Consider a pre-nuptial agreement. When love is surrounding your brain, you may not feel the need to protect your pre-marital assets. But if cupid’s love dust begins to evaporate, having a ‘pre-nup’ may prove to be wise. Kopelman explains that “pre-nuptial agreements allow a couple to determine how assets, whether acquired in the past, present or future will be distributed, alimony and spousal support, and allocation of debts in the event of divorce or death.” This clarity can reduce the potential pain of future divorce for you – and any children.

Set up revocable trusts for pre-marital assets. A trust can determine how assets are directed during or after life. Some may consider this a devious way to keep assets away from the new spouse, but it is more likely a way for you to protect your children and any financial expectations they may have. Few things will destroy family unity more than the thought of a step-parent cutting children out of a justifiable inheritance. According to Kopelman, “estate planning in conjunction with a pre or post nuptial agreement can ensure your assets will be distributed how you desire.”

Consider life insurance to equalize your estates. If one person will likely transfer sizable sums to their children and the other will not, this could be a cause for tension. Life insurance can help ‘equalize’ the estates at a reasonable cost (depending on age, health, and other factors). Before embarking on this strategy, carefully select an ethical advisor to guide you. Also, in a show of unity, consider having both partners contribute to the cost of the policy.

Jointly hire a financial adviser. By jointly signing the planning engagement paperwork, the advice has to be given to the couple and not favor either party. Keep in mind that financial planning is regulated by the SEC and an adviser who gets paid to give advice is a fiduciary bound by the terms of the financial planning agreement.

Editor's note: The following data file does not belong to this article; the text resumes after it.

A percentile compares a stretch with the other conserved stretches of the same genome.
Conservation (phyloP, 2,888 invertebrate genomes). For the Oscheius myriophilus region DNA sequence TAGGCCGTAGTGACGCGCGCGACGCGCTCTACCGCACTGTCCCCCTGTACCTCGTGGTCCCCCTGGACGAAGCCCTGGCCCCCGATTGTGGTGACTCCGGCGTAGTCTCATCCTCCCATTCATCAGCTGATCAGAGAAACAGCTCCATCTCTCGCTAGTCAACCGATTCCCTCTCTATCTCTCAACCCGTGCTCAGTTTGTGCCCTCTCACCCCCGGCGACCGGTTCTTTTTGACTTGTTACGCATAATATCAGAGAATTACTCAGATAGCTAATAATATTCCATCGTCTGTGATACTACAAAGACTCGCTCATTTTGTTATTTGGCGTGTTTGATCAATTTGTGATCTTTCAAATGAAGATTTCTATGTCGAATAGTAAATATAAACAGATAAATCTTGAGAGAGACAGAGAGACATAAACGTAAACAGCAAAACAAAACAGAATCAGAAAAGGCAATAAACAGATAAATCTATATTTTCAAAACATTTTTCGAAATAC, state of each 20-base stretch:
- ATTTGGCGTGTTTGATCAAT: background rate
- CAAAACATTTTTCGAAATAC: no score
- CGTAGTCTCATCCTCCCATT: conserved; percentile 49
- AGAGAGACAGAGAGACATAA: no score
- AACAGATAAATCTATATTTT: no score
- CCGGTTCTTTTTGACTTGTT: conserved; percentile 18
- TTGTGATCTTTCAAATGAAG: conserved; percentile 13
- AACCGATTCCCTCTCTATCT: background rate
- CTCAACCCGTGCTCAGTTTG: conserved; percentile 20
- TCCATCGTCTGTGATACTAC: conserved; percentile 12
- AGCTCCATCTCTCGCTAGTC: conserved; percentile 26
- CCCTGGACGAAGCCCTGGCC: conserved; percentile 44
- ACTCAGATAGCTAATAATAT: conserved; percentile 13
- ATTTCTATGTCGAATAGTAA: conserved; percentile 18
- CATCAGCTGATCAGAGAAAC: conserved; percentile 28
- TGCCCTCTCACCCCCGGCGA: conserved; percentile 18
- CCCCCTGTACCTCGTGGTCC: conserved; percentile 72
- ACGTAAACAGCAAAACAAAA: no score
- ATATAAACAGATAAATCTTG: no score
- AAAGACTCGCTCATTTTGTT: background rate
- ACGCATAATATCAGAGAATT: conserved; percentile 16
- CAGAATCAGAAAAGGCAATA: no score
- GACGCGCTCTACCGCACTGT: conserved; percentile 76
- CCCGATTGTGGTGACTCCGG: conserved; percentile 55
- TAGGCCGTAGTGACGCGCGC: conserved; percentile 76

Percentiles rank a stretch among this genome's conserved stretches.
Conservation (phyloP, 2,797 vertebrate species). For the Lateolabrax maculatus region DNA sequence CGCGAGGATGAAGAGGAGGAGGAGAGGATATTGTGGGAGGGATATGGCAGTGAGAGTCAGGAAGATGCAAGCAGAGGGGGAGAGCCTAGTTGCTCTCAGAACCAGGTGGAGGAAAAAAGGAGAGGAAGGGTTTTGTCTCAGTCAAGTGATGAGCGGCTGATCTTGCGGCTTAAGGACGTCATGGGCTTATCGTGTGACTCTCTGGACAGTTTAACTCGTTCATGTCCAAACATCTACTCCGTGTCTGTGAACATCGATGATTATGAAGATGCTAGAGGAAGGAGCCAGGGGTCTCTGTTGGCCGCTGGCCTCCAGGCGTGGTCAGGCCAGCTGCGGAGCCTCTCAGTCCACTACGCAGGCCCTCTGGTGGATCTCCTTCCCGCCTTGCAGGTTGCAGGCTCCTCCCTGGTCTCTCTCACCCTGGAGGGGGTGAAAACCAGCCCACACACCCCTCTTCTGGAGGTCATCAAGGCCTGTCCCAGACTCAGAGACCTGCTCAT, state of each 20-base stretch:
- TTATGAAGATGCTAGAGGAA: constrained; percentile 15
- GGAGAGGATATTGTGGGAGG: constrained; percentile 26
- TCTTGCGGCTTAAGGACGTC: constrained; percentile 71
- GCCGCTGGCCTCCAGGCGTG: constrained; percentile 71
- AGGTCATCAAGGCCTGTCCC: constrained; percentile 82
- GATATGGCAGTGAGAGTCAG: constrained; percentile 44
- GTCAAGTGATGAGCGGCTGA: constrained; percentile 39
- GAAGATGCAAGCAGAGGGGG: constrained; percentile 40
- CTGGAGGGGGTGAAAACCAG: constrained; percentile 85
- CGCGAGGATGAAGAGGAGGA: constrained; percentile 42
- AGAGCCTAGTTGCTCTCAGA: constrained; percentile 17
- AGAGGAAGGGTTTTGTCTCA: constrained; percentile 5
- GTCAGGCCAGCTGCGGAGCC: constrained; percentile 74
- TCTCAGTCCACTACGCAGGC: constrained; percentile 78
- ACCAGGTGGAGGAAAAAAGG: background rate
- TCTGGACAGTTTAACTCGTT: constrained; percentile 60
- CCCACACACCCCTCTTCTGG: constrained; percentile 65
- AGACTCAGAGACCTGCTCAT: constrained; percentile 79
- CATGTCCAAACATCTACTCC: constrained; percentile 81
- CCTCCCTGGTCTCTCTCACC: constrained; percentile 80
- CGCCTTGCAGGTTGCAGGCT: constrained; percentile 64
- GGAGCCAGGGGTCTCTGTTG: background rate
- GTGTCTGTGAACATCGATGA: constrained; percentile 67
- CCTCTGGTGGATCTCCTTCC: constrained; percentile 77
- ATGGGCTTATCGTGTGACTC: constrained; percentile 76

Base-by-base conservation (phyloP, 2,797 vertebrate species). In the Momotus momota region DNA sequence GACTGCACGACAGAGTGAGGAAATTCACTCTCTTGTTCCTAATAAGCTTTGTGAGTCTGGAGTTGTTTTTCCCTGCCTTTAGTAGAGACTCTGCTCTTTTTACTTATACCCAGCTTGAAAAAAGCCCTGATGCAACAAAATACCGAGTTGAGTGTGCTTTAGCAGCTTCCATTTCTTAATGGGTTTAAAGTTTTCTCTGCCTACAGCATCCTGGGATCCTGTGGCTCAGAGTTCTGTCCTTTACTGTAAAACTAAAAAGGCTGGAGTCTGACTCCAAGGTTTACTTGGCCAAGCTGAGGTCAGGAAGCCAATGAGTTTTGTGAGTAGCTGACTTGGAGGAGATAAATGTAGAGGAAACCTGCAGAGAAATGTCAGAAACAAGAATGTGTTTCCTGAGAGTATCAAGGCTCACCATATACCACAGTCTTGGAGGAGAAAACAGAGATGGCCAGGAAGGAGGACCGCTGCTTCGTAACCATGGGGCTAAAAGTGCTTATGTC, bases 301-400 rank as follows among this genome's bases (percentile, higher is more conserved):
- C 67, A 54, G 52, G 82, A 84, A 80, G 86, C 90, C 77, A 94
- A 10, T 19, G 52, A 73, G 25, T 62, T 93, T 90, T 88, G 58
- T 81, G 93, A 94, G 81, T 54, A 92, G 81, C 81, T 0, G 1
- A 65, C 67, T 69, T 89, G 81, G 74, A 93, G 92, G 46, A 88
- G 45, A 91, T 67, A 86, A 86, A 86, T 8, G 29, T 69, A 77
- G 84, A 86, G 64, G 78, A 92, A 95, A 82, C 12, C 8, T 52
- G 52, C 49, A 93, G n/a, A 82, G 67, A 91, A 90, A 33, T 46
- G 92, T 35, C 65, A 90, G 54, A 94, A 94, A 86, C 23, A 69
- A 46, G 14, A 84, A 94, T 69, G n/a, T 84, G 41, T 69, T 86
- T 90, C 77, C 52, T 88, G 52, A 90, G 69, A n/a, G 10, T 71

Each of these steps takes time and some can be complex. And while financial planning may not seem romantic, in the long run it might help sustain the relationship and avoid unpleasant conversations later.

 

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Mark Avallone, MBA, CFP®, CRPS®

About Mark Avallone, MBA, CFP®, CRPS®

I am the Founder and President of Potomac Wealth Advisors, an independent financial advisory firm headquartered in Rockville, MD and author of Countdown To Financial Freedom: Your Path To A Meaningful And Vibrant Retirement. My commentary on the markets and the issues facing investors has appeared on the CNBC, CBS, NBC, FOX News Channel, Fox Business Network and in USA Today, US News and World Report, The Wall Street Journal and other publications. Previously, I was a Senior Vice President in The Private Bank of Bank of America and a VP in the Corporate Banking Division of Mellon Bank. I am a CERTIFIED FINANCIAL PLANNER practitioner, a Chartered Retirement Plans Specialist(™) and hold an MBA degree from Rutgers University. I am a proponent of financial education and have been an Adjunct Professor of Finance at The University of Maryland University College. For more information please visit my website, www.PotomacWealth.com. You can contact me at 301-279-2221 or at Mark@PotomacWealth.com